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Registered User
Join Date: Dec 1969
Location: Pittsburgh, PA
Posts: 101
Gas heater?

can anyone help me out w/ info on putting a gas heater in a 914? I'm finally ready to pick up a '74 next week, but it's got straight headers (so no heat). I've seen it done on 911's, but never on 914's. If not a gas heater, are there any other options? I'd like to figure a heat thing out w/o re-installing the exhaust so I can unload my 4-door grocery getter (and still keep my '83 SC) - my garage and driveway are quickly filling up : )

Old 06-12-1998, 05:28 PM
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Registered User
Join Date: Dec 1969
Location: Winnipeg, Manitoba, Canada
Posts: 19
Installing a gas heater is an option as these were an option on many VWs including the 411/412 series and many Porsches including the 911s. They were not an option on any of the 914s, however, which means that you would have to fabricate your own system. I suggested to a 914 colleague of mine in the Yukon Territory to consider a gas heater - a BA 4 in particular - as I believe that it could be "piped" into the exisiting heat exchanger system. The key, of course, is that it would be necessary to have the heat exchangers and the connections in order to insert this type of gas heater. My best suggestion to you is to buy SS heat exchangers and the heater tubes, and consider adding a gas heater only if you find the heat from the exchangers to be inadequate. This would be the simplest and likley the most cost-effectrive because the system was factory-designed. My 1970 914-4 has good exchangers and the heat is excellent for all but Winter weather (these cars aren't made for Winter anyway).
Old 06-12-1998, 07:29 PM
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Wayne 962's Avatar
I was driving in my six conversion the other day, sitting in LA traffic, wondering what the best solution would be for adding heat. I have two sets of 914-6 heat exchangers, but I love the power and the sound I get from the headers that I have on there right now.

In the next few weeks, I'm going to be looking into alternative heating for the 914. I figure that there should be some type of piping or dryer hose tubing that I can thread across the headers and into the heating system in order to 'simulate' the heat exchangers being there. I don't want to lose any power from the engine by going to the stock heat exchangers, and I also don't want something that is going to rust out and become dangerous. I know that they make aluminum tubing for dryer hoses, I'm thinking that there should be some way to turn that into a heat exchanger alternative.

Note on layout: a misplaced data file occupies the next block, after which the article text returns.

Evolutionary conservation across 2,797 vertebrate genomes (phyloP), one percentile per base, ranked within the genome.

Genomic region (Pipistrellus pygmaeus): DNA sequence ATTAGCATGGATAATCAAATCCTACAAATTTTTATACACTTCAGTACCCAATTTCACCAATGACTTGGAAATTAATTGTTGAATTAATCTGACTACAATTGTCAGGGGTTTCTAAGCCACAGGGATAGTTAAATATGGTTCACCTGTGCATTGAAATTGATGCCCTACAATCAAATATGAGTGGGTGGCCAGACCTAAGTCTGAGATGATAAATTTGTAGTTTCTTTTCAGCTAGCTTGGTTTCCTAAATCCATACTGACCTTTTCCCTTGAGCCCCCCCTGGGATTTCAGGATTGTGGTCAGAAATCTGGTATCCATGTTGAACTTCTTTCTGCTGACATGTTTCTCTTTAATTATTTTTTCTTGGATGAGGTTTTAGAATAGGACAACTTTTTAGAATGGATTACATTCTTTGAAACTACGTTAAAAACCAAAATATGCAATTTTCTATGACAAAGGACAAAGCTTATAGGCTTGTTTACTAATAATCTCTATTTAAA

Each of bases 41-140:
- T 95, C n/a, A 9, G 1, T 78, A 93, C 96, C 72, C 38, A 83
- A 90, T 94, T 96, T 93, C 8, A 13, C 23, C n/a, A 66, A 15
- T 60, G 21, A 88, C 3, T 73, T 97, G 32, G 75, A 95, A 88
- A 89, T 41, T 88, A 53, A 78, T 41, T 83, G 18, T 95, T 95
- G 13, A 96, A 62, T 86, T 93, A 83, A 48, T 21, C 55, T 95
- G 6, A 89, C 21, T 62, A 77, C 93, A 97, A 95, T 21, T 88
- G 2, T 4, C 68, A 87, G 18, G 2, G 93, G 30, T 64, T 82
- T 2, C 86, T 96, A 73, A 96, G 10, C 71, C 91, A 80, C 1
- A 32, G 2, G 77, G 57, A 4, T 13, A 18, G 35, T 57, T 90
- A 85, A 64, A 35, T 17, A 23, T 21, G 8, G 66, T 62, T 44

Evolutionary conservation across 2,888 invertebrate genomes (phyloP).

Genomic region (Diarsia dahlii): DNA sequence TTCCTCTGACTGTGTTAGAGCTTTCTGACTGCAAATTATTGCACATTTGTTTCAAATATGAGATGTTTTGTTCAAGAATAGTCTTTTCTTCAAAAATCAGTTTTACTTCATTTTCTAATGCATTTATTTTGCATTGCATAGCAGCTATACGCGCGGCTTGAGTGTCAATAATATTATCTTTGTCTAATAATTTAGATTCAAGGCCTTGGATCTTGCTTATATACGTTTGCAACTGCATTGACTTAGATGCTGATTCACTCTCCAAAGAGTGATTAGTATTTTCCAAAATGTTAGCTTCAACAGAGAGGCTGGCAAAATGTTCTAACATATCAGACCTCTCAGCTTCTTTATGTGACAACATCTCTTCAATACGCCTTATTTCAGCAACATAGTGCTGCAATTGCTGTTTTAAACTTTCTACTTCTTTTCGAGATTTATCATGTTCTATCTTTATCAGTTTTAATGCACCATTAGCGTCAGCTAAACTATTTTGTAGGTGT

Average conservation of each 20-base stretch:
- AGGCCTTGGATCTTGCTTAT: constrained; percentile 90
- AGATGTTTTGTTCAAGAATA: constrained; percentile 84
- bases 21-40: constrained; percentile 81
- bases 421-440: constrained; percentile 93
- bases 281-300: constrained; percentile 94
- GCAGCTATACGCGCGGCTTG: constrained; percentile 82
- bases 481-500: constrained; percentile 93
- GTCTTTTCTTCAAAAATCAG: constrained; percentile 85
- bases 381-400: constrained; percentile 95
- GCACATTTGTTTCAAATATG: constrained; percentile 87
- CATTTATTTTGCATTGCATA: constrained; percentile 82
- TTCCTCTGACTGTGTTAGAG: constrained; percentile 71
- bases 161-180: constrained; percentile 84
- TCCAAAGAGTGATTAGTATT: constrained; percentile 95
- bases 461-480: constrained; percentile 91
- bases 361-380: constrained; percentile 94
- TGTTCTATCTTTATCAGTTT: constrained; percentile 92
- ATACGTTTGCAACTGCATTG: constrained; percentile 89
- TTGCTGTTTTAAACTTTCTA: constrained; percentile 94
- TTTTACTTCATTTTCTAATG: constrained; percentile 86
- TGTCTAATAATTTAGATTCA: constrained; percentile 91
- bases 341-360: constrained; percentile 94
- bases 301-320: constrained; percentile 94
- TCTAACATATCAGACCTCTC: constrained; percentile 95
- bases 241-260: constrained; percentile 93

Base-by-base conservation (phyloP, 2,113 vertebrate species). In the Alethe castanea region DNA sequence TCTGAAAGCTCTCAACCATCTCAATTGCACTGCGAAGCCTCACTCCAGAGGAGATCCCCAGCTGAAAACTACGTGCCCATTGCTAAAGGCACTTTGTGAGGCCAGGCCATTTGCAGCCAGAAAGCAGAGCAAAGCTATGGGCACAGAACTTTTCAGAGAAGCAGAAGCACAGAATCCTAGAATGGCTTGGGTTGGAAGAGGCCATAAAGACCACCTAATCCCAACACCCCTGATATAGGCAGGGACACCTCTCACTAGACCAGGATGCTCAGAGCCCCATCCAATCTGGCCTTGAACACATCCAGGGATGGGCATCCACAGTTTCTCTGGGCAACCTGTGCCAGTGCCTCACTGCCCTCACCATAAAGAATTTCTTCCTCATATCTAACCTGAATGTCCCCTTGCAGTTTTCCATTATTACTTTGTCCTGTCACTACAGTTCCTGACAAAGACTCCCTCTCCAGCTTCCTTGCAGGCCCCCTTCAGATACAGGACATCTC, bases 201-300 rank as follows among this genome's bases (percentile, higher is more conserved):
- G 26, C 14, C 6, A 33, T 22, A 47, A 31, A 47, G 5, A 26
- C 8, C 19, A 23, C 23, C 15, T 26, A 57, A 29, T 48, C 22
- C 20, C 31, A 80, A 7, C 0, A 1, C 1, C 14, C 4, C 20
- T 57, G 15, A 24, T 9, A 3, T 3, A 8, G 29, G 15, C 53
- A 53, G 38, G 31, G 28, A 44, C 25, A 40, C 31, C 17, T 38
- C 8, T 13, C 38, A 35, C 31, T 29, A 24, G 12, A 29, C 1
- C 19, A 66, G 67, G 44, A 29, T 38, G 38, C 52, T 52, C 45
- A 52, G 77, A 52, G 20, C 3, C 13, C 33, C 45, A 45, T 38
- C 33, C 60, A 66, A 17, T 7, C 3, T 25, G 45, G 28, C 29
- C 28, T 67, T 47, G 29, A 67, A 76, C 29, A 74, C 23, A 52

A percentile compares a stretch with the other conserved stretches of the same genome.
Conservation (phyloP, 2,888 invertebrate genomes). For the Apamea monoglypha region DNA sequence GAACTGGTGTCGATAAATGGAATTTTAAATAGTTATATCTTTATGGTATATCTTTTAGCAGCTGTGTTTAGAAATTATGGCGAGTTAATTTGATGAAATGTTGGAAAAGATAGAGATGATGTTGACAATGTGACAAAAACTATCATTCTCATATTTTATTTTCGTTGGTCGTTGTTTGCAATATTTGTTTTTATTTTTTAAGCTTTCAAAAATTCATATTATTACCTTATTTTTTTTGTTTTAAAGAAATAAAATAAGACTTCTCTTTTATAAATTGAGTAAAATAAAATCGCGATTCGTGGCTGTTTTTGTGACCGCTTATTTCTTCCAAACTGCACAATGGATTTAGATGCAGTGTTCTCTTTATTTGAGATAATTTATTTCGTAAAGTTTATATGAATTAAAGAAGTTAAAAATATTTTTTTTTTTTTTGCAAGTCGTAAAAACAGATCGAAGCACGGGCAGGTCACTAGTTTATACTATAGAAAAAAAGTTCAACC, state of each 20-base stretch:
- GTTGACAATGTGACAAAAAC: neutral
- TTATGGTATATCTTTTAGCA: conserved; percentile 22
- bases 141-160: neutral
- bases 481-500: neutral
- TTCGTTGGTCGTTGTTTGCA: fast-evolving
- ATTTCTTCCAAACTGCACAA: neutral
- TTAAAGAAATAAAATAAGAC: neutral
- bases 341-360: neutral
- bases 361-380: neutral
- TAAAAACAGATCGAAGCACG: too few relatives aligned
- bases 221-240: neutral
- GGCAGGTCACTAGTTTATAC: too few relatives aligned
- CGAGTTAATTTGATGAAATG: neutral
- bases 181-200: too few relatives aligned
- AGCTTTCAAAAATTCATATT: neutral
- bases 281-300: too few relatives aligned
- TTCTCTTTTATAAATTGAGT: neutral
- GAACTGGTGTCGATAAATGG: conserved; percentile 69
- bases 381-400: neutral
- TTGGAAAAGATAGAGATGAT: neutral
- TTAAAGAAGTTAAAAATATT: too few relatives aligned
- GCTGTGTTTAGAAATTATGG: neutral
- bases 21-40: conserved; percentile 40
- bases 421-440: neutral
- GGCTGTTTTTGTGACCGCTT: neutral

Like I always say, I buy more parts for my car at Home Depot than any other store...

Look for a tech article to come soon, if this is successful!

Old 06-13-1998, 08:05 PM
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Dave at Pelican Parts's Avatar
Join Date: Dec 1969
Location: Silly-Con Valley
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There are electrical kits available from JC Whitney, among other places. I'm sure that Wayne would be glad to be a source for you if you decide to go that route.

I've heard various things about the electrical jobs. One or two people have liked them a lot, but they seem to have been in the minority. I saw some calculations about how much energy it takes to put out a reasonable level of heat using 12V, and it was an awful lot of power.

It may work for you, or it might be good enough for defogging the window.

Another option would be to have someone wrap some metal around the headers. This wouldn't be cheap to fabricate, though, unless Wayne's idea about the aluminum hos works.

Old 06-15-1998, 09:17 AM
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